Telegraph LTE: Panel right to reject drugged-driving bill
(This LTE was published March 15 in the Nashua Telegraph.)
In this era of negative politics, it’s good form to applaud legislators when they do something right.
For this week’s example, I think we should all be grateful for the House Criminal Justice and Public Safety Committee’s unanimous rejection of HB 575, a zero-tolerance, drugged-driving bill that was requested by the New Hampshire Department of Safety and supported by the New Hampshire Chiefs of Police Association.
This bill, which has not yet been acted on by the full House, would dramatically expand driving-under-the-influence laws to include drivers with any drug metabolites in their blood or urine, regardless of whether they are actually impaired while driving.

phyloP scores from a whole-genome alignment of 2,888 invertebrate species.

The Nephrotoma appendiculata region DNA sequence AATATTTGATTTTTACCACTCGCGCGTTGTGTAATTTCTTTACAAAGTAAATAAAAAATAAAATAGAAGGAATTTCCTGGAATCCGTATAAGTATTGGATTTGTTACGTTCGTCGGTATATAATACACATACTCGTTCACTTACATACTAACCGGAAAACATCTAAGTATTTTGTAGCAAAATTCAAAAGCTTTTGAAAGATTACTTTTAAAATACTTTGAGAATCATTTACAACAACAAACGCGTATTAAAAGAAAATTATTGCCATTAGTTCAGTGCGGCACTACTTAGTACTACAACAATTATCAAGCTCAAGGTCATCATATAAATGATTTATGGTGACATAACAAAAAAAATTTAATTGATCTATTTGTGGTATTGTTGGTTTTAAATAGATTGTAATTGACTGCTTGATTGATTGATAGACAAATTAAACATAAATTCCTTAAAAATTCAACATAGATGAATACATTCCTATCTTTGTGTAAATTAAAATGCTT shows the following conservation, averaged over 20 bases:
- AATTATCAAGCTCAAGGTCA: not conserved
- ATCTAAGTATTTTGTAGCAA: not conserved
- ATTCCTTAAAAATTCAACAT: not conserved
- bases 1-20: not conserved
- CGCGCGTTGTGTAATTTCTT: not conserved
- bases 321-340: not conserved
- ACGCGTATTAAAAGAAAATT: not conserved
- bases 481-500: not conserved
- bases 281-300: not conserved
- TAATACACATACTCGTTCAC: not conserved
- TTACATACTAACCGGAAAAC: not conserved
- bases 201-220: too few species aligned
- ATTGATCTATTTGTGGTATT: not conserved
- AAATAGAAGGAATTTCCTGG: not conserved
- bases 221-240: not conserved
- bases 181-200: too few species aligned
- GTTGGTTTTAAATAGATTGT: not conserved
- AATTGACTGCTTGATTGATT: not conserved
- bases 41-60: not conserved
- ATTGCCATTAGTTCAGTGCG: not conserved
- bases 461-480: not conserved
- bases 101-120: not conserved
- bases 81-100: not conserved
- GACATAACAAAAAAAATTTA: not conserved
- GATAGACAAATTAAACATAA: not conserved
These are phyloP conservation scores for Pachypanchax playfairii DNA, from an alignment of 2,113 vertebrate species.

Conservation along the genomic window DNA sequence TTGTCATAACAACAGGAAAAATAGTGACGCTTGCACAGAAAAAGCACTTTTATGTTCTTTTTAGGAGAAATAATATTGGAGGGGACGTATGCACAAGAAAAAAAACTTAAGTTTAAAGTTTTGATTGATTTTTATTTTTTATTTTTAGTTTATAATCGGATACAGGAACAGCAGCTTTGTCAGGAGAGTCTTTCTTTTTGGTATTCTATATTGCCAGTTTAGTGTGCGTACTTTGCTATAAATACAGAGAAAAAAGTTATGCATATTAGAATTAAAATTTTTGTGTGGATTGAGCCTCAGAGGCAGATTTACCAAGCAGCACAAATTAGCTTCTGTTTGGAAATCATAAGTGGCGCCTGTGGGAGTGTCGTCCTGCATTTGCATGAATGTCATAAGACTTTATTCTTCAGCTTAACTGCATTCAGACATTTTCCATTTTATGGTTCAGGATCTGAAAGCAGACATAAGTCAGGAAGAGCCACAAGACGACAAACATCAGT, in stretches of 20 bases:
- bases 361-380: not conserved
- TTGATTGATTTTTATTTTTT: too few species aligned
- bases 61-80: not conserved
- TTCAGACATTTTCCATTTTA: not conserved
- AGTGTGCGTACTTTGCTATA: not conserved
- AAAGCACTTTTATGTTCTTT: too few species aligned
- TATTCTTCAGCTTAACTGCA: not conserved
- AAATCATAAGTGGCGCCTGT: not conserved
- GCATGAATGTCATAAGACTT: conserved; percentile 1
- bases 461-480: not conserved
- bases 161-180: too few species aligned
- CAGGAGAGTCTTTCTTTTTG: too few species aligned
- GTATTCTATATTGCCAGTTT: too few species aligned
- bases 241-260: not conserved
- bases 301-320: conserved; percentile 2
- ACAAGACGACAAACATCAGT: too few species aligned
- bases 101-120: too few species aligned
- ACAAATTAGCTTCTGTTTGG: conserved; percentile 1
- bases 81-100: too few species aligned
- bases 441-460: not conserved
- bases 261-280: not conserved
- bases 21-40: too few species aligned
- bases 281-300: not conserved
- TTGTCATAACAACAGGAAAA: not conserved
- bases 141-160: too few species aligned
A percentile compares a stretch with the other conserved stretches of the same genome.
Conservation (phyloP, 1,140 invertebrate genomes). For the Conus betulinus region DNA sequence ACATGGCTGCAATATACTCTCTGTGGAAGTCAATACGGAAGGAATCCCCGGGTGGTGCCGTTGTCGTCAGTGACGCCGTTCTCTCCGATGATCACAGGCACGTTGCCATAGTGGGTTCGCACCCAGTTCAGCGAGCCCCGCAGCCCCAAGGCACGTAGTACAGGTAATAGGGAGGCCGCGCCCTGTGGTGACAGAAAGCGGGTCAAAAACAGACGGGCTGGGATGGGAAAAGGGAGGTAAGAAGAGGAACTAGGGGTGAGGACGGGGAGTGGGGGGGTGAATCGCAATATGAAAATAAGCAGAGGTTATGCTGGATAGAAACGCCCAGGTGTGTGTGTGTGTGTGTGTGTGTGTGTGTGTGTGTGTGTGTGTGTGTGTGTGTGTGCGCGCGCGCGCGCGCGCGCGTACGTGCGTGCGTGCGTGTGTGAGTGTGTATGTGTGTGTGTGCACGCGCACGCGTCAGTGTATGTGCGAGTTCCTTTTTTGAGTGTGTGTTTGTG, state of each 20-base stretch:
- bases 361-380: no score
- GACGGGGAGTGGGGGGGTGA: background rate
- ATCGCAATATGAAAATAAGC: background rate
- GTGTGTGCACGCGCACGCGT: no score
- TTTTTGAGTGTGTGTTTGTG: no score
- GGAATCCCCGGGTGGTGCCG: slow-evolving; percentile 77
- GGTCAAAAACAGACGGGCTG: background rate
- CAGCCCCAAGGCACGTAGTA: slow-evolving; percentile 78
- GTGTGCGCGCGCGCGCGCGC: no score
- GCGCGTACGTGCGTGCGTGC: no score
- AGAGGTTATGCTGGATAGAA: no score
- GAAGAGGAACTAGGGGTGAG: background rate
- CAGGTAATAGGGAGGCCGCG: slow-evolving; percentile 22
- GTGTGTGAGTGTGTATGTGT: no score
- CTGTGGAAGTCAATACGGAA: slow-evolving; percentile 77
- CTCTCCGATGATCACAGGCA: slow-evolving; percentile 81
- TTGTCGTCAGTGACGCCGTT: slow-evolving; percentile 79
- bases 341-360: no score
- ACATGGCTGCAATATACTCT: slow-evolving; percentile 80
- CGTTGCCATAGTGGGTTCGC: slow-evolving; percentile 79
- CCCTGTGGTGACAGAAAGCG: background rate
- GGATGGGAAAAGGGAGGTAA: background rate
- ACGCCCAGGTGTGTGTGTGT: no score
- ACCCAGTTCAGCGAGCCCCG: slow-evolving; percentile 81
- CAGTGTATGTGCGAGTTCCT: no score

Since individuals can test positive for marijuana weeks after smoking, thousands of perfectly sober New Hampshire drivers might technically be guilty of DUI at any given time under the policy.
But it doesn’t stop there. If you think this proposed policy is only an outrage for illicit drug users, consider this: the bill includes an “implied consent” clause that states that all drivers “shall be deemed to have given consent” to a blood or urine test, simply because they are operating a car, boat or snowmobile.
Intrusive? The committee thought so, and it rejected the Department of Safety’s request in a 13-0 vote. Even the former law enforcement officers who serve on the committee did not fall for this Orwellian expansion of police powers. A similar bill advanced somewhat further in Kentucky this year, so we should be thankful that our legislators, if not our bureaucrats, respect our fundamental right to be secure from unreasonable searches. It is, after all, quite clearly enshrined in the Fourth Amendment to the U.S. Constitution.
NH Coalition for Common
Sense Marijuana Policy